Topic - Richard Cordray

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  • Richard Cordray, director of the Consumer Financial Protection Bureau, has been asked about the method to determine whether an auto creditor's portfolio shows "disparate impact" on minorities. (Associated Press)

    Consumer board's 'guidance' against discrimination angers car dealers, lawmakers

    Despite backing the board and its new chief, even Democrats are expressing concern over an early ruling from the Consumer Financial Protection Bureau warning auto dealers that offering to strike deals on car loan interest rates could be discriminatory.

  • President Obama (left) speaks as Richard Cordray, the newly confirmed director of the Consumer Financial Protection Bureau, looks on in the State Dining Room of the White House in Washington on Wednesday, July 17, 2013. The Senate voted on Tuesday to end a two-year Republican blockade that was preventing Mr. Cordray from winning confirmation. (AP Photo/Susan Walsh)

    Obama officially welcomes consumer advocate Richard Cordray after 2-year confirmation wait

    President Obama said Wednesday that the official swearing-in of Richard Cordray as director of the fledgling Consumer Financial Protection Bureau will guard against "a few bad apples in the financial sector" ripping off middle-class consumers.

  • Senate Majority Leader Harry Reid of Nevada (left) and Minority Leader Mitch McConnell of Kentucky are sparring on the eve of a session to change Senate rules to remove a 60-vote threshold for President Obama's nominations to win confirmation. Mr. Reid says the changes are minimal; Mr. McConnell says Mr. Reid would be "breaking the rules  in order to change the rules." (Associated Press)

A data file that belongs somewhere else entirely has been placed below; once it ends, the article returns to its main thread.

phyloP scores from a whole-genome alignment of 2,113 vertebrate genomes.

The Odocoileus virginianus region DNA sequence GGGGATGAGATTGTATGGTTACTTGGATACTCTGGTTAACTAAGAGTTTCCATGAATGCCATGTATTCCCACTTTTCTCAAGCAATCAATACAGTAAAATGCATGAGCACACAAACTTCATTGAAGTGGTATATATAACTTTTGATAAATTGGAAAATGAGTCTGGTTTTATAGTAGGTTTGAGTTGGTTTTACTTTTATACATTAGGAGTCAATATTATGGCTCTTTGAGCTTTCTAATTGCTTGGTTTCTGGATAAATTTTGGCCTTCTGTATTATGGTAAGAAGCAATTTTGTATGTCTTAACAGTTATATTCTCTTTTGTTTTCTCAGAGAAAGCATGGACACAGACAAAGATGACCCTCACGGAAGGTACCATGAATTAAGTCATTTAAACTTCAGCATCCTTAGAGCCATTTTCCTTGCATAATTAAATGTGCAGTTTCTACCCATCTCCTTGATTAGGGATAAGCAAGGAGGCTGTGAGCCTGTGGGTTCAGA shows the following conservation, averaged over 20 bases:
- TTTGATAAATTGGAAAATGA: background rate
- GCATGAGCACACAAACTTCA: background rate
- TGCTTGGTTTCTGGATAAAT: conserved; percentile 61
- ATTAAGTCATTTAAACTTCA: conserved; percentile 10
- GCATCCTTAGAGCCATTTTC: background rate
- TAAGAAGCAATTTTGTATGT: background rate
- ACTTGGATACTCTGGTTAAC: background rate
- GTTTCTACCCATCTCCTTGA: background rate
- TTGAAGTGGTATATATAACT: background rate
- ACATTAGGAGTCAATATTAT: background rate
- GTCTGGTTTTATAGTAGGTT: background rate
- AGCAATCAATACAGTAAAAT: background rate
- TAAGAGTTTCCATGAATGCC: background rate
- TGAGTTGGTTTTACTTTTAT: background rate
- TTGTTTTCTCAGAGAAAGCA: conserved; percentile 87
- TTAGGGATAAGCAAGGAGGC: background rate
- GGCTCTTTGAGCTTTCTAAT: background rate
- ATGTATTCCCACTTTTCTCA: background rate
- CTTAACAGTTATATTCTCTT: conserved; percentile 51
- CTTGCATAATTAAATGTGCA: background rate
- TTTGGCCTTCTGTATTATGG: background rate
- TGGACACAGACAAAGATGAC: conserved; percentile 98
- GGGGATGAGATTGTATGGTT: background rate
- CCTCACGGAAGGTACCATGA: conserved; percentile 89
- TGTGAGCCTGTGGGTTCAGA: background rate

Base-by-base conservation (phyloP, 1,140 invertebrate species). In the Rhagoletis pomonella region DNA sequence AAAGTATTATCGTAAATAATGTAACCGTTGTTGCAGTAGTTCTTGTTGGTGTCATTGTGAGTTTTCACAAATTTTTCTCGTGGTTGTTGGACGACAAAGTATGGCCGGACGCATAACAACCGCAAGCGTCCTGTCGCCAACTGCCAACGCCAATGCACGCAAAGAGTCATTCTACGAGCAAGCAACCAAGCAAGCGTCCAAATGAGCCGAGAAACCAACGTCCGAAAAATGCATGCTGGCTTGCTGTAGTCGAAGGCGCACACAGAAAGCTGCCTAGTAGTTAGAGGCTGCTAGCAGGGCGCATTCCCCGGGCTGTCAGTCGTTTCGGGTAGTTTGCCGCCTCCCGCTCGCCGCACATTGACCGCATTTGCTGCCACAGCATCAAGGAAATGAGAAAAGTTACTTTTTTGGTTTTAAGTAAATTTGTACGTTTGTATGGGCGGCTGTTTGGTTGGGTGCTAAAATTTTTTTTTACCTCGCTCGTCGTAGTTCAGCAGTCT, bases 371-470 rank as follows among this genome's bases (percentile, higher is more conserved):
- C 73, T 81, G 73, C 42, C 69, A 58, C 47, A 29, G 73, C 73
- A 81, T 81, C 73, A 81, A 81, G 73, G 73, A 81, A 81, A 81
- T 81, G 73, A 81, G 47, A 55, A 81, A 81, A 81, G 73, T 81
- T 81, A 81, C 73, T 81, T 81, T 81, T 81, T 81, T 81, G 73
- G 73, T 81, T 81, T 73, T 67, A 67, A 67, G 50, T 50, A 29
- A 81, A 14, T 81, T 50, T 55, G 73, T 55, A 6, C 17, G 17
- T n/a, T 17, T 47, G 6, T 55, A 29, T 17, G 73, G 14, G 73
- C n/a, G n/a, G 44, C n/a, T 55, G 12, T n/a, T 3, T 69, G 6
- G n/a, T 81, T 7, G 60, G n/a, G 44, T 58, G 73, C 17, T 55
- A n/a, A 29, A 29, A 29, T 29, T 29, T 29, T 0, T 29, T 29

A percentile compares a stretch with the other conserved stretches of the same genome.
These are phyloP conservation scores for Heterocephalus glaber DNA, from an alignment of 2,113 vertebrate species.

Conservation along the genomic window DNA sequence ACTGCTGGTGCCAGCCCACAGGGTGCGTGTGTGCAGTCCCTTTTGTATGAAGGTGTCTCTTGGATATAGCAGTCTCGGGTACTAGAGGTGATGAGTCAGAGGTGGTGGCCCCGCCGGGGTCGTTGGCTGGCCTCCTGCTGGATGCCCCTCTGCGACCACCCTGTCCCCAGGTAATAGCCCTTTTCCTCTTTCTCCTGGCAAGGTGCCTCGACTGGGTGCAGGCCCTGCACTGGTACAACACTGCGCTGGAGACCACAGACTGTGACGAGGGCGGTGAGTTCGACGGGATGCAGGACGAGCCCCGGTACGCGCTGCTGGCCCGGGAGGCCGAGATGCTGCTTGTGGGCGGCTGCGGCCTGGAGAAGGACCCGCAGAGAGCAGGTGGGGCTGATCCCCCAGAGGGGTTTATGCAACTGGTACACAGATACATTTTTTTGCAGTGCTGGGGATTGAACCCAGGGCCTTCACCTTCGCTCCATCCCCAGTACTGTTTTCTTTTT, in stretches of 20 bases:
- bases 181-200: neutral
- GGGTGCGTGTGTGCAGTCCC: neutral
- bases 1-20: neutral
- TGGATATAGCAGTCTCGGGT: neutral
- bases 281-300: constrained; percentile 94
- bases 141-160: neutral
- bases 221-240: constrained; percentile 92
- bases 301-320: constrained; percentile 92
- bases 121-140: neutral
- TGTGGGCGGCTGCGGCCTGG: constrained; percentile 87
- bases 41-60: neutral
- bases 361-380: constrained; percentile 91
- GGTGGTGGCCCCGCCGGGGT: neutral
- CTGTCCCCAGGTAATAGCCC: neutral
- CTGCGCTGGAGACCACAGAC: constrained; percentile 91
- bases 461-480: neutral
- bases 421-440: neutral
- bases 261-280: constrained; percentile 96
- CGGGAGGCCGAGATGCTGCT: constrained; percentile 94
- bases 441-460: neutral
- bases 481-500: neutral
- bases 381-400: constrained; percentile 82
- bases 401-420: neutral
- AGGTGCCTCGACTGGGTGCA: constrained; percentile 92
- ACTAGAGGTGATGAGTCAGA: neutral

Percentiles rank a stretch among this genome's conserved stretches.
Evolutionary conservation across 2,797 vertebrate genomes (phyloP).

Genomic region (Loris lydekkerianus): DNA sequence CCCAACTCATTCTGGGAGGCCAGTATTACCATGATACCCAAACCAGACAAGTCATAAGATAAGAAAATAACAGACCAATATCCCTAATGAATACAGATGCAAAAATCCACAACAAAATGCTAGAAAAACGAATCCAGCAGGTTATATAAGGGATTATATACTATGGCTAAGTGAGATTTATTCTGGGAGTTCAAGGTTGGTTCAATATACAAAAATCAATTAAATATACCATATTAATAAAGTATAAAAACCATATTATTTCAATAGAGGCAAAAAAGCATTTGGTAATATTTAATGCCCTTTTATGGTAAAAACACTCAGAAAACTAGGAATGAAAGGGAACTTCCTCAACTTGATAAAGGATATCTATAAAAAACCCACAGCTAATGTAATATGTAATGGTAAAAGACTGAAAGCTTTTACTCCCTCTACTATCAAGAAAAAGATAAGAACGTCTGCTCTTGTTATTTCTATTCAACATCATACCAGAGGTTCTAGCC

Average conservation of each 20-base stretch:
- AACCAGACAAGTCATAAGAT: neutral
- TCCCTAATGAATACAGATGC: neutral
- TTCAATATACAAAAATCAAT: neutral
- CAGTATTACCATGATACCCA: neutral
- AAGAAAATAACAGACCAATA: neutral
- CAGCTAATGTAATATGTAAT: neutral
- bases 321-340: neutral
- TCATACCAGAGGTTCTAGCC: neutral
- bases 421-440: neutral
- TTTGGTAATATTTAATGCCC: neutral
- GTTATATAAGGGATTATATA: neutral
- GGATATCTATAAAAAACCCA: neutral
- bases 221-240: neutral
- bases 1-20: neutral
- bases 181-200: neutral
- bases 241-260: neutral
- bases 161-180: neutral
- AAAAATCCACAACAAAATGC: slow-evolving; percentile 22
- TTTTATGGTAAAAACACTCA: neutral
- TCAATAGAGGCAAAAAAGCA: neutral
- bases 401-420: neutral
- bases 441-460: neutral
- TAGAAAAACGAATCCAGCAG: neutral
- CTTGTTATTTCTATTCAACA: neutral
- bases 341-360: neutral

Senate 'nuclear option' on filibusters defused — for now

    The "nuclear option" has been defused — for now — after Republican senators said Tuesday they would drop their blockade of Richard Cordray to be the new head of a consumer protection bureau, ending for now what had appeared to be a major crisis over the filibuster and minority rights in the Senate.

  • Senate Majority Leader Harry Reid, flanked by Sen. Jeff Merkley (right) and Sen. Tom Udall, hails a Democratic victory after averting a political meltdown, clearing the way for confirmation of presidential nominees. (Associated Press)

    Senate Democrats win votes on four nominees in 'nuclear option' showdown

    Bowing to an ultimatum, Senate Republicans agreed Tuesday to drop objections to key Obama administration nominees, delivering a victory to Senate Democrats who said they will shelve — for now — their own plans to change the rules and curtail filibusters.

  • Mary Jo White, President Obama's pick to head the Securities and Exchange Commission, testifies on March 12, 2013, at her confirmation hearing in front of the U.S. Senate Banking, Housing and Urban Affairs Committee on Capitol Hill. (Andrew Harnik/The Washington Times)

    Mary Jo White confirmed as head of Securities and Exchange Commission

    The Senate on Monday unanimously confirmed President Obama's appointment of Mary Jo White to lead the Securities and Exchange Commission, even as Republicans continue to reject Richard Cordray, who was nominated at the same time to head another financial watchdog agency.

  • ** FILE ** Sen. Elizabeth Warren, D-Mass., listens to a witness at Senate Banking Committee hearing on anti-money laundering on Capitol Hill in Washington, Thursday, March 7, 2013. (AP Photo/Cliff Owen)

    Sen. Elizabeth Warren: U.S. success due to government regulation

    The government not only has a right to regulate the American people, but regulation is really the key to the country's success, Democratic Sen. Elizabeth Warren said on Thursday.

  • Richard Cordray and Mary Jo White are sworn in March 12, 2013, before testifying in front of the U.S. Senate Banking, Housing and Urban Affairs Committee on Capitol Hill for their confirmation hearings. Cordray and White are President Obama's picks to head the Consumer Financial Protection Bureau and the Securities and Exchange Commission, respectively. (Andrew Harnik/The Washington Times)

    GOP lawmakers grill consumer finance chief